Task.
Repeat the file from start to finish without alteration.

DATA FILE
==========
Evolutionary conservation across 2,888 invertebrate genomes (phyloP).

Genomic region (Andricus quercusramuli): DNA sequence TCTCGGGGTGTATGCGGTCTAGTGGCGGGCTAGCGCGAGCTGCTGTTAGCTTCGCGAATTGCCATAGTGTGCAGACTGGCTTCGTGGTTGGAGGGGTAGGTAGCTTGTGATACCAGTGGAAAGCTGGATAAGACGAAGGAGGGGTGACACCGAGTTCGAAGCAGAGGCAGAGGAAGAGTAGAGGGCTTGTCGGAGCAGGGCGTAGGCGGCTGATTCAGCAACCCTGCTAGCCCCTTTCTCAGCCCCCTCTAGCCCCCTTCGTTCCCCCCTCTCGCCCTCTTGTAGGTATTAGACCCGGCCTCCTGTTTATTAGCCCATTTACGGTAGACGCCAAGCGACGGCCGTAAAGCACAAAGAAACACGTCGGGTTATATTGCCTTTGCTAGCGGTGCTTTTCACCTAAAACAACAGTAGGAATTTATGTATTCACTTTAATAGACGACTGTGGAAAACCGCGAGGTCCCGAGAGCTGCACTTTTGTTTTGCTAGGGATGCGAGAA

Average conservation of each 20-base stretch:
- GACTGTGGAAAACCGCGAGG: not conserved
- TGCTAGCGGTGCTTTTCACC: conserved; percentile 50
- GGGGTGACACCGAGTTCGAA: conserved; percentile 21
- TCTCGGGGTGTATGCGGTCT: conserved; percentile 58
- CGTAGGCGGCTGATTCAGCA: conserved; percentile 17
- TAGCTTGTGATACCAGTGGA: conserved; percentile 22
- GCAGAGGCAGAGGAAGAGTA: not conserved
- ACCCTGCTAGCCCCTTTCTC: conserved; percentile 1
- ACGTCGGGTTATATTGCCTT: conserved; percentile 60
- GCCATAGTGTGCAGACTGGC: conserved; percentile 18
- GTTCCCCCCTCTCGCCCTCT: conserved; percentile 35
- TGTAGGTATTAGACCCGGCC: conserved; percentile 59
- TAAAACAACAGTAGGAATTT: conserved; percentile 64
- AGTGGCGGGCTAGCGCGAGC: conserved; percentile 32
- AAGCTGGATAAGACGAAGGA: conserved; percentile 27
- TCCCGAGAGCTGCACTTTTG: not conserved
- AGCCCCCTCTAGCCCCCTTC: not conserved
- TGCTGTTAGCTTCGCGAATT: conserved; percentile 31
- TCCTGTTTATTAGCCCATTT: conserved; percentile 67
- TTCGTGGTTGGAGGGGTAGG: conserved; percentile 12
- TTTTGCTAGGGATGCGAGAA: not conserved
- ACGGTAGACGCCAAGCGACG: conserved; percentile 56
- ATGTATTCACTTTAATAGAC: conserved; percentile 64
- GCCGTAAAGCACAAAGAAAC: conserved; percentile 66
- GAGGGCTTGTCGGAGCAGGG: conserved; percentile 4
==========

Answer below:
Evolutionary conservation across 2,888 invertebrate genomes (phyloP).

Genomic region (Andricus quercusramuli): DNA sequence TCTCGGGGTGTATGCGGTCTAGTGGCGGGCTAGCGCGAGCTGCTGTTAGCTTCGCGAATTGCCATAGTGTGCAGACTGGCTTCGTGGTTGGAGGGGTAGGTAGCTTGTGATACCAGTGGAAAGCTGGATAAGACGAAGGAGGGGTGACACCGAGTTCGAAGCAGAGGCAGAGGAAGAGTAGAGGGCTTGTCGGAGCAGGGCGTAGGCGGCTGATTCAGCAACCCTGCTAGCCCCTTTCTCAGCCCCCTCTAGCCCCCTTCGTTCCCCCCTCTCGCCCTCTTGTAGGTATTAGACCCGGCCTCCTGTTTATTAGCCCATTTACGGTAGACGCCAAGCGACGGCCGTAAAGCACAAAGAAACACGTCGGGTTATATTGCCTTTGCTAGCGGTGCTTTTCACCTAAAACAACAGTAGGAATTTATGTATTCACTTTAATAGACGACTGTGGAAAACCGCGAGGTCCCGAGAGCTGCACTTTTGTTTTGCTAGGGATGCGAGAA

Average conservation of each 20-base stretch:
- GACTGTGGAAAACCGCGAGG: not conserved
- TGCTAGCGGTGCTTTTCACC: conserved; percentile 50
- GGGGTGACACCGAGTTCGAA: conserved; percentile 21
- TCTCGGGGTGTATGCGGTCT: conserved; percentile 58
- CGTAGGCGGCTGATTCAGCA: conserved; percentile 17
- TAGCTTGTGATACCAGTGGA: conserved; percentile 22
- GCAGAGGCAGAGGAAGAGTA: not conserved
- ACCCTGCTAGCCCCTTTCTC: conserved; percentile 1
- ACGTCGGGTTATATTGCCTT: conserved; percentile 60
- GCCATAGTGTGCAGACTGGC: conserved; percentile 18
- GTTCCCCCCTCTCGCCCTCT: conserved; percentile 35
- TGTAGGTATTAGACCCGGCC: conserved; percentile 59
- TAAAACAACAGTAGGAATTT: conserved; percentile 64
- AGTGGCGGGCTAGCGCGAGC: conserved; percentile 32
- AAGCTGGATAAGACGAAGGA: conserved; percentile 27
- TCCCGAGAGCTGCACTTTTG: not conserved
- AGCCCCCTCTAGCCCCCTTC: not conserved
- TGCTGTTAGCTTCGCGAATT: conserved; percentile 31
- TCCTGTTTATTAGCCCATTT: conserved; percentile 67
- TTCGTGGTTGGAGGGGTAGG: conserved; percentile 12
- TTTTGCTAGGGATGCGAGAA: not conserved
- ACGGTAGACGCCAAGCGACG: conserved; percentile 56
- ATGTATTCACTTTAATAGAC: conserved; percentile 64
- GCCGTAAAGCACAAAGAAAC: conserved; percentile 66
- GAGGGCTTGTCGGAGCAGGG: conserved; percentile 4